The first was dismissal, on the motion of the Port Authority, of the cause of action under the Jones Act as to the Port Authority. As its reasons for granting the motion on March 25, 1963, the Court ruled that a Jones Act suit will not lie against one who is not an employer; and that there was no evidence that plaintiff had been employed by the Port Authority (Defendants' Exhibit G, pp. 4 and 5).

Rulings on motions by both defendants as to the first cause of action, unseaworthiness, and of N. Y. Elevating under the Jones Act, were reserved (Defendants' Exhibit G and certified copy of Clerk's Minutes, p. 373; Proceedings on March 25, 1963).

Meanwhile, plaintiff had on July 24, 1962, discontinued the action in the New York District Court in order to proceed in the State court proceeding described above.

Then in January of 1963, while the action in the New York Supreme Court was pending, but before it had been tried, plaintiff commenced the present suit against Jackson, alleging negligence in the manufacturing and processing of the rope in question. Defendant thereafter filed this motion for summary judgment.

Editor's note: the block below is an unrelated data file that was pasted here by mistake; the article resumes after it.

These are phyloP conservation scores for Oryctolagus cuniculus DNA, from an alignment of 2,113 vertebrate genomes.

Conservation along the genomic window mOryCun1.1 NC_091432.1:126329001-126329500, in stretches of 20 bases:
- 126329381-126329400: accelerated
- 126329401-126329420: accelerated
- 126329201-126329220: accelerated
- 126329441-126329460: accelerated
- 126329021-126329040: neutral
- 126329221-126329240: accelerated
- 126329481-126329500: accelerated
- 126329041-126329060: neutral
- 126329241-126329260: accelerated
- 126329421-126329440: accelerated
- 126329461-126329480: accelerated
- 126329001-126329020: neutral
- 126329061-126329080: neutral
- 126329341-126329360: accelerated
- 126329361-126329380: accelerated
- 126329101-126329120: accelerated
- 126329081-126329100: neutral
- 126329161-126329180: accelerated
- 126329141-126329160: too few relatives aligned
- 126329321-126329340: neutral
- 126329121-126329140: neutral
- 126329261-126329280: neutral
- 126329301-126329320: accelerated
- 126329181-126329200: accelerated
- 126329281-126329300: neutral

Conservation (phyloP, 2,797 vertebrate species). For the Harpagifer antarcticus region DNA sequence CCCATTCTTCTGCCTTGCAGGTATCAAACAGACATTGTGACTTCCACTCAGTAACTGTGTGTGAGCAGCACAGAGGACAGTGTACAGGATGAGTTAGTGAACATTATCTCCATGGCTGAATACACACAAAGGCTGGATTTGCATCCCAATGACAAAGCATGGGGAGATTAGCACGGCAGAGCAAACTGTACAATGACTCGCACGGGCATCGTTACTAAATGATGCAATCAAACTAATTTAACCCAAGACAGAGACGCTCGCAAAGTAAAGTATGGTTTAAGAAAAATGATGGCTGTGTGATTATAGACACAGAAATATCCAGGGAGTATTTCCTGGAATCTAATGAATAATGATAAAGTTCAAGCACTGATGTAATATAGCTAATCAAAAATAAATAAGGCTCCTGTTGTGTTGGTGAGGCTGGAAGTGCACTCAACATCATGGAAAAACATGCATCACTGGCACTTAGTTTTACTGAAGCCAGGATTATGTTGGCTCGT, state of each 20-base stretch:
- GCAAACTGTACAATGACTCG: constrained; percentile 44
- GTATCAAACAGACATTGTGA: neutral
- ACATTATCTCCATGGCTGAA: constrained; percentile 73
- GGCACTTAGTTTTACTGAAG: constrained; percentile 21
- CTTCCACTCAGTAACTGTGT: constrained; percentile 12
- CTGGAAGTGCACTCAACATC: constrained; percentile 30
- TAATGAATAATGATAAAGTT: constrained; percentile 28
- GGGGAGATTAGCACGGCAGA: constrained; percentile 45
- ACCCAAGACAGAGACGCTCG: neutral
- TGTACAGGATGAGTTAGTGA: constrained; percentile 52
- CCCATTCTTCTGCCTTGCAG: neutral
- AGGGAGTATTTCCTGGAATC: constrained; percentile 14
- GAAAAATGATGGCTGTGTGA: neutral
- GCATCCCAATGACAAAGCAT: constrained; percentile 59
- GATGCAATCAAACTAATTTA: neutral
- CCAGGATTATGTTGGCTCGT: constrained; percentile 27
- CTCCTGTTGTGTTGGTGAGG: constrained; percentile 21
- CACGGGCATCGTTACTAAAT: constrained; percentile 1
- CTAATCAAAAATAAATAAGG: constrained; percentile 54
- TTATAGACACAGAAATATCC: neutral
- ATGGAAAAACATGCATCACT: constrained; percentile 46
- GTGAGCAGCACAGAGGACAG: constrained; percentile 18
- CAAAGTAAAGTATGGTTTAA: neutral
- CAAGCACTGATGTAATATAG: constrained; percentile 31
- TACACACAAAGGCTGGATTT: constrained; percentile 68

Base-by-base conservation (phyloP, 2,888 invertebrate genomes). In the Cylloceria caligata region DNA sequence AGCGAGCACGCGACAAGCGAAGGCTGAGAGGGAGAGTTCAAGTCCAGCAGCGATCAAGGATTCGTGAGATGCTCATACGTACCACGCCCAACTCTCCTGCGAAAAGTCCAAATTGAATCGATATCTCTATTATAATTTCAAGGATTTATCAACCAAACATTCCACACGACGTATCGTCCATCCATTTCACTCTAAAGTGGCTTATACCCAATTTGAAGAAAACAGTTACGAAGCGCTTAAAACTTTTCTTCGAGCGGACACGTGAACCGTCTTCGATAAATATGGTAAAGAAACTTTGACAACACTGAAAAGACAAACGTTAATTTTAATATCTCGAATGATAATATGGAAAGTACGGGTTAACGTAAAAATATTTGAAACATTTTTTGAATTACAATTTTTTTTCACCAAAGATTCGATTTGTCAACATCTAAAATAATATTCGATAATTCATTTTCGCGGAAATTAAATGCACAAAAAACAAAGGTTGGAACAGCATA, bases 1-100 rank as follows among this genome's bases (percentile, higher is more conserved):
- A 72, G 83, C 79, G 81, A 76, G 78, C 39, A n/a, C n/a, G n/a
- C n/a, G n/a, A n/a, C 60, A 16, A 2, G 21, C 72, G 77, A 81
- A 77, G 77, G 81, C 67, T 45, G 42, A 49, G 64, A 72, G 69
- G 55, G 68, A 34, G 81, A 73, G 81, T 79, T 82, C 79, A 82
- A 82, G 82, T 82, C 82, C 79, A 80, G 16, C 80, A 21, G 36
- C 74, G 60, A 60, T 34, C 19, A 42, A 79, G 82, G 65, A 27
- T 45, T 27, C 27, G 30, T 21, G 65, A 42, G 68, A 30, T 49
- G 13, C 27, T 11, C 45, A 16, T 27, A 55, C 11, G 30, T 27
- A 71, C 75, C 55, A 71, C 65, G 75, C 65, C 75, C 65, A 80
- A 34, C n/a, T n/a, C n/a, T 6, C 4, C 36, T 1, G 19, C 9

After the Court's ruling on March 25, described above, the case came — a few days thereafter — to an abrupt end by settlement. Defendants' Exhibit F, set out later herein, is a photocopy of the release signed by plaintiff which provides in general language, on a stock form, that in consideration of $75,000, plaintiff released Port Authority and N. Y. Elevating, and the Grain Barge Oswego from all claims whatsoever for all time to come.